Effects of Long Term Macrolide Antibiotic Therapy in Patients With COPD
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|ClinicalTrials.gov Identifier: NCT00147667|
Recruitment Status : Unknown
Verified March 2004 by Royal Free and University College Medical School.
Recruitment status was: Active, not recruiting
First Posted : September 7, 2005
Last Update Posted : September 7, 2005
|Condition or disease||Intervention/treatment||Phase|
|COPD||Drug: Erythromycin||Phase 2 Phase 3|
COPD is characterised by persisting airway inflammation which leads to a progressive and irreversible deterioration in lung function with the eventual development of respiratory symptoms which may become disabling. Periodic episodes of worsening symptoms or exacerbations are a major cause of additional morbidity, mortality and health care utilization. Currently available therapies have limited efficacy in reducing airway inflammation or preventing exacerbations.
Macrolides such as erythromycin have been shown to have potent anti-inflammatory effects in in vitro experiments and in other lung conditions such as cystic fibrosis and bronchiectasis as well as in open label studies in COPD. We hypothesised that long term therapy with oral erythromycin would reduce airway inflammation and reduce the frequency of exacerbations in patients with COPD. If these properties are demonstrated this therapy can have potentially important benefits if effective in this condition.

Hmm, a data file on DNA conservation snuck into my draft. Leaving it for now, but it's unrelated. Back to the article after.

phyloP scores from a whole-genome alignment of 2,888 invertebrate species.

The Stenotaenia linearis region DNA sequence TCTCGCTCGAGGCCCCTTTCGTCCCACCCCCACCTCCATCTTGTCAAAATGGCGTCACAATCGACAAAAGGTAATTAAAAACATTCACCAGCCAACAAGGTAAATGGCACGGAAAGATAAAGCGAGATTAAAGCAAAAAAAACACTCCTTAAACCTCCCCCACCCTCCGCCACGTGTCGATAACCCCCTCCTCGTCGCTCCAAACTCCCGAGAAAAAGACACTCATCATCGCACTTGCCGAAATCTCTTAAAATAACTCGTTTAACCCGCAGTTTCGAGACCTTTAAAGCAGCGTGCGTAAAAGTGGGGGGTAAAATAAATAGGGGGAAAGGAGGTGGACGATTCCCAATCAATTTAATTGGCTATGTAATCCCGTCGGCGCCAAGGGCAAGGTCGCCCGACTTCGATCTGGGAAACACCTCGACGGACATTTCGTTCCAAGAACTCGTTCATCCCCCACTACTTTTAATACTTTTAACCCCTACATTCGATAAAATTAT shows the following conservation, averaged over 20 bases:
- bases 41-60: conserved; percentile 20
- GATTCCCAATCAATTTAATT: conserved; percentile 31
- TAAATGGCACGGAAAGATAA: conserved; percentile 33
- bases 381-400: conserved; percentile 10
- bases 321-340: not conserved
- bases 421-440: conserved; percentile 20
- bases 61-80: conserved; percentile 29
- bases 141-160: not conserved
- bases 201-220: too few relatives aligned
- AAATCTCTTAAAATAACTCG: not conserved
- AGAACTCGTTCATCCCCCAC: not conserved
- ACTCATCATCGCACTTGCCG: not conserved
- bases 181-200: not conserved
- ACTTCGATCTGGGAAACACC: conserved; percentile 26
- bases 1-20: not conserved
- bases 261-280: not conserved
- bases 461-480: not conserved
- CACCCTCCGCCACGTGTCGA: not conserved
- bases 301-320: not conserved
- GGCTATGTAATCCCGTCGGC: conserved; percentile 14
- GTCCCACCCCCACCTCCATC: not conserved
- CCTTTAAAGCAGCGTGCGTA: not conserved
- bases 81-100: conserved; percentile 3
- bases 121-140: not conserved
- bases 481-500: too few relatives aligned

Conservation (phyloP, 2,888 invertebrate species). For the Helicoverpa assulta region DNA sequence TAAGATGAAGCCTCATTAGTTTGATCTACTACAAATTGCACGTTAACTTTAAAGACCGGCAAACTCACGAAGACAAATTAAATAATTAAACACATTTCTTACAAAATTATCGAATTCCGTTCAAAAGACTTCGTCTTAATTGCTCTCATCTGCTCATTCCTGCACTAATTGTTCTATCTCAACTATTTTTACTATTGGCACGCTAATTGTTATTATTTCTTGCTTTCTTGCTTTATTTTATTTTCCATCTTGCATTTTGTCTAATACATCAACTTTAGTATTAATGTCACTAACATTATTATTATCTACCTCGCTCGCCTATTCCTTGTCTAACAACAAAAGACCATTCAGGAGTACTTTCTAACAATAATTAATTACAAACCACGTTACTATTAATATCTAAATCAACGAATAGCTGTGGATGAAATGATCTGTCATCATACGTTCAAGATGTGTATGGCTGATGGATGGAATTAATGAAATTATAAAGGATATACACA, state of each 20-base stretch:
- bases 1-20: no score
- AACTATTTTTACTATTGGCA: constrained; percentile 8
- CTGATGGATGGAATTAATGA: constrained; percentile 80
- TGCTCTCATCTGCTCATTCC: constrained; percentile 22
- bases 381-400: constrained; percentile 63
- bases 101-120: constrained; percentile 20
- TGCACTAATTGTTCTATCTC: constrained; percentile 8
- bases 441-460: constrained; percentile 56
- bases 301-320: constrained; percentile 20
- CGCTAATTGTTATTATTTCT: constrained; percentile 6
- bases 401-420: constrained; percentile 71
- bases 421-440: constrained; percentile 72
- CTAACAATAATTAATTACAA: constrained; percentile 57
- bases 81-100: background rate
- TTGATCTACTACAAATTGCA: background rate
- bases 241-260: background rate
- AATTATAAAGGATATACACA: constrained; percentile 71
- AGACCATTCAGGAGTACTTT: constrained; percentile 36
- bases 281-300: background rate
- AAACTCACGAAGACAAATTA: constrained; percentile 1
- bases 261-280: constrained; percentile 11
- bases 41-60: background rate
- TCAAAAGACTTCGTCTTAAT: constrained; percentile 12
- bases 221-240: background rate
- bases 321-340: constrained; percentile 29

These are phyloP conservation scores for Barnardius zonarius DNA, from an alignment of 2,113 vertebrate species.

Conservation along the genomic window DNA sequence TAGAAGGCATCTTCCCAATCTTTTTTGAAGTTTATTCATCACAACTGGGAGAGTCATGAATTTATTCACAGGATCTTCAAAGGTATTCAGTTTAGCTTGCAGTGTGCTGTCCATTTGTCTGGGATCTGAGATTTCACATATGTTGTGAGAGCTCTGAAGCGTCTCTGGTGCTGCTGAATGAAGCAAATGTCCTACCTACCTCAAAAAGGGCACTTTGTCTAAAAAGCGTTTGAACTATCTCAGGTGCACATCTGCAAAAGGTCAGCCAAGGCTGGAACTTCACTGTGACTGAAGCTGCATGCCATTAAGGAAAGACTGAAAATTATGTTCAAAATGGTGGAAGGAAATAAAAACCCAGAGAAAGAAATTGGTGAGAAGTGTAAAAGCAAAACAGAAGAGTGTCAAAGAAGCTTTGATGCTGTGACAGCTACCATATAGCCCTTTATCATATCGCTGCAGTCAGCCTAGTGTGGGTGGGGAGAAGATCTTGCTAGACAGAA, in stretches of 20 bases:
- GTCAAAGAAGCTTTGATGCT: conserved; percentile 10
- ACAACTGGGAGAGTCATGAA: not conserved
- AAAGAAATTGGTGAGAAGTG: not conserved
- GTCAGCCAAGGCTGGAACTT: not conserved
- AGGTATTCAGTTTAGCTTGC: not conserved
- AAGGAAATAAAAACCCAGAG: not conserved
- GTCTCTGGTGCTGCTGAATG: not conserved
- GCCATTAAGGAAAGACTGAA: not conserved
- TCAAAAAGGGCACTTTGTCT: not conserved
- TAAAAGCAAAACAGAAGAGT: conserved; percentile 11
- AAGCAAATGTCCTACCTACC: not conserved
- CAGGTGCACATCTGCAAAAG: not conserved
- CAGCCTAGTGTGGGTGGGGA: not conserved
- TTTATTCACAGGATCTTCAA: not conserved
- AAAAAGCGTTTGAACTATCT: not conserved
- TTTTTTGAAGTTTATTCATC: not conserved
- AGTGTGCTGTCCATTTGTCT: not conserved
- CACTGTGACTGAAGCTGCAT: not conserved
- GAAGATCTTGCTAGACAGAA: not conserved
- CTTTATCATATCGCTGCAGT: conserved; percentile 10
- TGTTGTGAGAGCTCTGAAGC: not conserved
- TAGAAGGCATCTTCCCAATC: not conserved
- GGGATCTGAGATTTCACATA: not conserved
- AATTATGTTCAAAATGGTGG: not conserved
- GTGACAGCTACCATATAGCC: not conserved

|Study Type :||Interventional (Clinical Trial)|
|Enrollment :||120 participants|
|Intervention Model:||Single Group Assignment|
|Official Title:||Randomised Double Blind Placebo Controlled Trial of Effects of Long Term Low Dose Oral Erythromycin Therapy in Patients With Chronic Obstructive Pulmonary Disease|
|Study Start Date :||April 2004|
|Study Completion Date :||March 2006|
- Exacerbation Frequency
- Airway Inflammation
- Lung Function
- Health Status
- Exacerbation Recovery Time
To learn more about this study, you or your doctor may contact the study research staff using the contact information provided by the sponsor.
Please refer to this study by its ClinicalTrials.gov identifier (NCT number): NCT00147667
|Royal Free Hospital|
|London, England, United Kingdom, NW3 1PF|
|Principal Investigator:||Jadwiga A Wedzicha, MD||Royal Free and University College Medical School|